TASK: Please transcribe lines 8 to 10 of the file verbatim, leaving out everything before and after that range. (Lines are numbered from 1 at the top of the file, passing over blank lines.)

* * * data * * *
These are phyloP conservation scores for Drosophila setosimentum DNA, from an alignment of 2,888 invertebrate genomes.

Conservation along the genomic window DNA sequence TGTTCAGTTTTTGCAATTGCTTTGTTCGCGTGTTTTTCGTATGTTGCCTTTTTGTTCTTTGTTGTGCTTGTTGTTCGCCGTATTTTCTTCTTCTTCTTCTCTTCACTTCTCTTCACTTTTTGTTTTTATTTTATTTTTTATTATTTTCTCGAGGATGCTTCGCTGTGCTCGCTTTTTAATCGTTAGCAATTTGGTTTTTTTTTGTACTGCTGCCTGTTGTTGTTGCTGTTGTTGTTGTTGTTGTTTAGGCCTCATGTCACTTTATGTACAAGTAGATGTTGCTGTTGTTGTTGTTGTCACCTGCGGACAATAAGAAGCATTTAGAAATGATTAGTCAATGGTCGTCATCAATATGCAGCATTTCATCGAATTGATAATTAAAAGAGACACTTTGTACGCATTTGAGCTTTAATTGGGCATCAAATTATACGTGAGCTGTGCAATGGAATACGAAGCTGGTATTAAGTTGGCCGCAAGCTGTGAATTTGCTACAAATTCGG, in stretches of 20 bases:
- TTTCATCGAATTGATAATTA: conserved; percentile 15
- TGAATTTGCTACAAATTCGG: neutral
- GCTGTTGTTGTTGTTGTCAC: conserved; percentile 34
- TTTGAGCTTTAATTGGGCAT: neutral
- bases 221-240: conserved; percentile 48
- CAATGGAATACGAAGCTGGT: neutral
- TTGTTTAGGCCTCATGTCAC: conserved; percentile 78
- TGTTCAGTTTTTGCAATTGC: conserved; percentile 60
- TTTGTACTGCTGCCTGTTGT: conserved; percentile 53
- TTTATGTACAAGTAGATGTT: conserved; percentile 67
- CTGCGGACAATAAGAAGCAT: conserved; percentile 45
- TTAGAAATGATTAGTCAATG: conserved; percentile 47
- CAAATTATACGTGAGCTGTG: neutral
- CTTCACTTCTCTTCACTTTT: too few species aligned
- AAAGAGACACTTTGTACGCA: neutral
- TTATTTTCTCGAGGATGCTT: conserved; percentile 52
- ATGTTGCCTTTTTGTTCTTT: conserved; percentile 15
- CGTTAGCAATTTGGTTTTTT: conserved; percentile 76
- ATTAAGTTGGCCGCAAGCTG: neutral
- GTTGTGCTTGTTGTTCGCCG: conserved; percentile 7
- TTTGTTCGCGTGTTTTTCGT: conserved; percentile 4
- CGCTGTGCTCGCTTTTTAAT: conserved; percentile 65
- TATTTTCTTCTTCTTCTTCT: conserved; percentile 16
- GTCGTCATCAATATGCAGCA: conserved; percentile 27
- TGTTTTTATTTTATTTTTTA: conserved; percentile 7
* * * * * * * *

- CAATGGAATACGAAGCTGGT: neutral
- TTGTTTAGGCCTCATGTCAC: conserved; percentile 78
- TGTTCAGTTTTTGCAATTGC: conserved; percentile 60